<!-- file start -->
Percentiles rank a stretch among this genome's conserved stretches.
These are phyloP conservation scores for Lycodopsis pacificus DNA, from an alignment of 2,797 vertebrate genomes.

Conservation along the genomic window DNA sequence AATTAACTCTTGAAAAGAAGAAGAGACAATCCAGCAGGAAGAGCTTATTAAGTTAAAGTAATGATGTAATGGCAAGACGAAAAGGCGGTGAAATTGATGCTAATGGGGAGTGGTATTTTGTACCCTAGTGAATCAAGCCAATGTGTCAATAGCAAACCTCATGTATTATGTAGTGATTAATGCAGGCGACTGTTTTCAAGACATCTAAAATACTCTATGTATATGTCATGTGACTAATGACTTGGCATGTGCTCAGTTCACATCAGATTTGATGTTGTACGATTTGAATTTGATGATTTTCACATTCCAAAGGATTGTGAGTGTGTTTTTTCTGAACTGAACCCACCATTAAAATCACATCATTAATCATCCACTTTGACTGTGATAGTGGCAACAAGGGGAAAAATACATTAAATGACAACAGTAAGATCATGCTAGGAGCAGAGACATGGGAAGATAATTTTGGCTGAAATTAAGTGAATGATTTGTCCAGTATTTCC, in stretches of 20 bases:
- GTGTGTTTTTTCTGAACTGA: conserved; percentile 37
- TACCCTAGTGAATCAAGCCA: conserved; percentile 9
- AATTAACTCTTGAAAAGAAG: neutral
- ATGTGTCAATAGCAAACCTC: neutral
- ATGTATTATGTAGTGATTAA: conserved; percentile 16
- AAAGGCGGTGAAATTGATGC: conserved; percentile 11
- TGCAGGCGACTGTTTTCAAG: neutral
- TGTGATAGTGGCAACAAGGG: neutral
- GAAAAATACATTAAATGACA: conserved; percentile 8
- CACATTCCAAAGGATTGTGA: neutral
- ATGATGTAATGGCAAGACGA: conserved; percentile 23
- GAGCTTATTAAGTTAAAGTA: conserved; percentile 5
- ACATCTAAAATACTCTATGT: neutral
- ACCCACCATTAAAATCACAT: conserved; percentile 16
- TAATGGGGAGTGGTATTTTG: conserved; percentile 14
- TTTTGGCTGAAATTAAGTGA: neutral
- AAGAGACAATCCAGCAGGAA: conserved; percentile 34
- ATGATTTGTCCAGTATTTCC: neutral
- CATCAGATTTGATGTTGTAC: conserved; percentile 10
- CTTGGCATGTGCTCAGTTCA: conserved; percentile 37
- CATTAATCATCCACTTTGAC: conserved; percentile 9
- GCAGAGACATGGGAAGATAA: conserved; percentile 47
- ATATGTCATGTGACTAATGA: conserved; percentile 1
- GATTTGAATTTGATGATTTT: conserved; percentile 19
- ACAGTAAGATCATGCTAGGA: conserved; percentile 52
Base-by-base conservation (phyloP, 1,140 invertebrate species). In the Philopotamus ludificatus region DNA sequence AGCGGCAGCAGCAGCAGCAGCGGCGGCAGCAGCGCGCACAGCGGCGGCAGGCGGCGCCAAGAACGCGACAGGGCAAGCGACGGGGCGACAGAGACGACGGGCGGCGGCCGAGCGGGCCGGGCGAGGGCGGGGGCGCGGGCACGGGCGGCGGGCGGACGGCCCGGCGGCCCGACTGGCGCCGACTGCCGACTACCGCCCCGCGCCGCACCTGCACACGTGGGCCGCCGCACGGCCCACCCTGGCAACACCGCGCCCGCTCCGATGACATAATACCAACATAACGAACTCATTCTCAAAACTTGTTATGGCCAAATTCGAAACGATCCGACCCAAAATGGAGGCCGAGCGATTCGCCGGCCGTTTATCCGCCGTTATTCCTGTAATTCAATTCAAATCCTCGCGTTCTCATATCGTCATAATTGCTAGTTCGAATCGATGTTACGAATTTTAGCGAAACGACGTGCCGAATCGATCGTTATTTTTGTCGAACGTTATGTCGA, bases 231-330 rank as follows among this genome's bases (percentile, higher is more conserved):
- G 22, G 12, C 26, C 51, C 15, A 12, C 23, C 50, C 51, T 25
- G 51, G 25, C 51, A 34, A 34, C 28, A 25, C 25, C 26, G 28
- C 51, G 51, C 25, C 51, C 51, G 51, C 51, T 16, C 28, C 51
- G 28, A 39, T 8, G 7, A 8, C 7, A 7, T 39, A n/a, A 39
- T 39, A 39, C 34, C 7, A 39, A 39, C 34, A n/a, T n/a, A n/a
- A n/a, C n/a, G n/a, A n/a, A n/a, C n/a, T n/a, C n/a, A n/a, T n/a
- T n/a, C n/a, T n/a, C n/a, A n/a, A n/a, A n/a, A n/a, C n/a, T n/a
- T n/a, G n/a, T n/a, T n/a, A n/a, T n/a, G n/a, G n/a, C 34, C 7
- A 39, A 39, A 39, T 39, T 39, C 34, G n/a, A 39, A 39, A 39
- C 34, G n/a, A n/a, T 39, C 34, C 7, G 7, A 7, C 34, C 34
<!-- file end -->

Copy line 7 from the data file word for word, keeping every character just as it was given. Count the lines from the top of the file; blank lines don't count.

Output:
- ATGTGTCAATAGCAAACCTC: neutral